The number of investigations that HM Revenue & Customs has opened into claims for agricultural property relief has increased by 28% in the last year, jumping from 217 investigations to 278 in the last 12 months, according to law firm Boodle Hatfield.
Owners of agricultural land can pass it on to their children or others without incurring an inheritance tax bill, by claiming agricultural property relief. To qualify, the land must be used for agricultural purposes, such as growing crops or the rearing of livestock for the requisite period (either two years or seven years) before it is passed on.
HM Revenue & Customs will investigate claims for agricultural property relief when it suspects land is not being farmed commercially. They may reject a claim for the relief for a number of reasons. Those reasons will certainly include, but are far from limited to, the following areas of concern:
- The claimant lives in the farmhouse, but plays no part in farming the land, this being someone else entirely who lives offsite. In this instance, the farmland may still be eligible, but the farmhouse will be liable for inheritance tax.
- The size and value of the farmhouse is not commensurate to the size and value of the farmland. This may be the result of extending the farmhouse or previous sales of farmland reducing the total acreage.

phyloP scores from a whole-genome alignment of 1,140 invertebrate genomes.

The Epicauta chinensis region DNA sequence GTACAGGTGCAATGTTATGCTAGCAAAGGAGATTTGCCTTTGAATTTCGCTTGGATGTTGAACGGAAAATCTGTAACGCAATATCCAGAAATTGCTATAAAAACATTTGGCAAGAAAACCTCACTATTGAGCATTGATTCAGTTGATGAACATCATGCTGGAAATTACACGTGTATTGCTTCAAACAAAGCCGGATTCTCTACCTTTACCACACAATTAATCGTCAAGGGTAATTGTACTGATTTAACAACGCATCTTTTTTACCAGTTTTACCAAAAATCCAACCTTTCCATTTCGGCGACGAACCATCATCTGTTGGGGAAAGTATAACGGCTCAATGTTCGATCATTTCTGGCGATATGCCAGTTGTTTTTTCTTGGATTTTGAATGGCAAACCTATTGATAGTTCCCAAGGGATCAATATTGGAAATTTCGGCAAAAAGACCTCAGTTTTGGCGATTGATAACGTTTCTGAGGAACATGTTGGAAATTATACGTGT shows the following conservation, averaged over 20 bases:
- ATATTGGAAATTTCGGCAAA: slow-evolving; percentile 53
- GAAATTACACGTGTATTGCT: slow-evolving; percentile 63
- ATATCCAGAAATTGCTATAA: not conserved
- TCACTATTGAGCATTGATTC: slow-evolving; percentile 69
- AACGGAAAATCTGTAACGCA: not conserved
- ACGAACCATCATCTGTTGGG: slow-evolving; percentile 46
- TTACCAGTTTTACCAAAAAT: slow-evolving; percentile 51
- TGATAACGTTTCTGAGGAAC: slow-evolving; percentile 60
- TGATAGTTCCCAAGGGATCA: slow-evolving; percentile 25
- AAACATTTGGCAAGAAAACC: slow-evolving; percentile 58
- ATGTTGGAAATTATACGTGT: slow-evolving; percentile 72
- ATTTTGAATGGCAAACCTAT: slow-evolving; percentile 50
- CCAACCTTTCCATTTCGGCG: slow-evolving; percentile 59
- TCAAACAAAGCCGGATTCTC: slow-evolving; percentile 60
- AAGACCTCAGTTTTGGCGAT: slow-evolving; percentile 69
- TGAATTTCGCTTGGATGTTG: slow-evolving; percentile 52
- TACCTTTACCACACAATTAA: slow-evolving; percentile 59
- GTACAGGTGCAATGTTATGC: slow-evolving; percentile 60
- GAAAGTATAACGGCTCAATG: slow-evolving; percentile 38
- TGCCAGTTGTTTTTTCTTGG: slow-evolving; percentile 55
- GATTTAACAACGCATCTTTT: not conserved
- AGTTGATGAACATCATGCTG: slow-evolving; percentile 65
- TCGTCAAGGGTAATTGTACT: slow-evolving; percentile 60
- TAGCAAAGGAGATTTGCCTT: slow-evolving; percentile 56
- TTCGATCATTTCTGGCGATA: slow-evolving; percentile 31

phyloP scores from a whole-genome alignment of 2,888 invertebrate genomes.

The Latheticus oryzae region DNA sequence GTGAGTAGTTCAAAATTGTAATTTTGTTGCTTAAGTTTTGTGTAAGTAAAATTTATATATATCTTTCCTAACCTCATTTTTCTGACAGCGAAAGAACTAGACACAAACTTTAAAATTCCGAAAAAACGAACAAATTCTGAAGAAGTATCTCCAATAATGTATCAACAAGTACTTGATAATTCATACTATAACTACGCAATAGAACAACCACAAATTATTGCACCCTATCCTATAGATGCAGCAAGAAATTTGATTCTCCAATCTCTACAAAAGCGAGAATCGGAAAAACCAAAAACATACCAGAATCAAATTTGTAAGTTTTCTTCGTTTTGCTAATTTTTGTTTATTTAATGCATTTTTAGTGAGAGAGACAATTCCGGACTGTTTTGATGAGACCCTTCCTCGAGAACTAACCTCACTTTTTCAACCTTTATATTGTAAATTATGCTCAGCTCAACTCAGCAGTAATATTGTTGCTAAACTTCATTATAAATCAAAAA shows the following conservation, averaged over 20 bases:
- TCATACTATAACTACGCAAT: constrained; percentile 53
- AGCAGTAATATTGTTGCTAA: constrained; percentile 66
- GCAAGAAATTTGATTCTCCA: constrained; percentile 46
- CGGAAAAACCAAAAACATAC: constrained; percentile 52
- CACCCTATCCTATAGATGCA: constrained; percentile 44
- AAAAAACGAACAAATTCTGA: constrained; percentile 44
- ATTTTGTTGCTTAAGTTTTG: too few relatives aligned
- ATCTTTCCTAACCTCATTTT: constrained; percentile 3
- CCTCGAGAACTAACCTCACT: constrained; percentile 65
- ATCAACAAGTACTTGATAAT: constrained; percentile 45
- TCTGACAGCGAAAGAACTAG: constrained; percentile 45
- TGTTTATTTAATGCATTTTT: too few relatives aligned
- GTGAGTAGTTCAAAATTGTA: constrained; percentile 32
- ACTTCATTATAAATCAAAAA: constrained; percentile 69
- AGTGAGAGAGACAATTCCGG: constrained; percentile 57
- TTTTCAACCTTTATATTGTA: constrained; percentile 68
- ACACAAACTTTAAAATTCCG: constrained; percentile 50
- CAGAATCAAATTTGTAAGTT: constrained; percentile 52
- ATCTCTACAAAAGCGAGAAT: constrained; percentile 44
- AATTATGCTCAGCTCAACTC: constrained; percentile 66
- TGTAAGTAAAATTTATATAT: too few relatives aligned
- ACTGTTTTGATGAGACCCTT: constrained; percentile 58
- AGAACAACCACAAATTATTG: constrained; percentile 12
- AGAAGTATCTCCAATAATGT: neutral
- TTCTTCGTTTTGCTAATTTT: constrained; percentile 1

- The farm’s ‘outbuildings’ are located some distance away. This could suggest that the outbuildings are not used for agricultural purposes.
- Farmworkers’ cottages are being used for holiday lets, rather than agricultural purposes.
- The land has been used for ‘rewilding projects’, which are not eligible for agricultural property relief, e.g. trees or wild meadows.
These are classic mistakes which families taking on farming for the first time in an attempt to avoid inheritance tax commonly make. They are also made by families who have been farming for generations.If they are not running a proven commercial farming business then hoping to attract the relief is just wishful thinking!
After a farmer retires, there is also a risk that HM Revenue & Customs may no longer consider the farmland as being used for agricultural purposes.
HM. Revenue & Customs appears to be increasing it’s investigations into agricultural property relief in a bid to crack down on potential abuse of the relief. Taking informed steps to ensure appropriate records are held as proof of the land’s agricultural value is absolutely essential.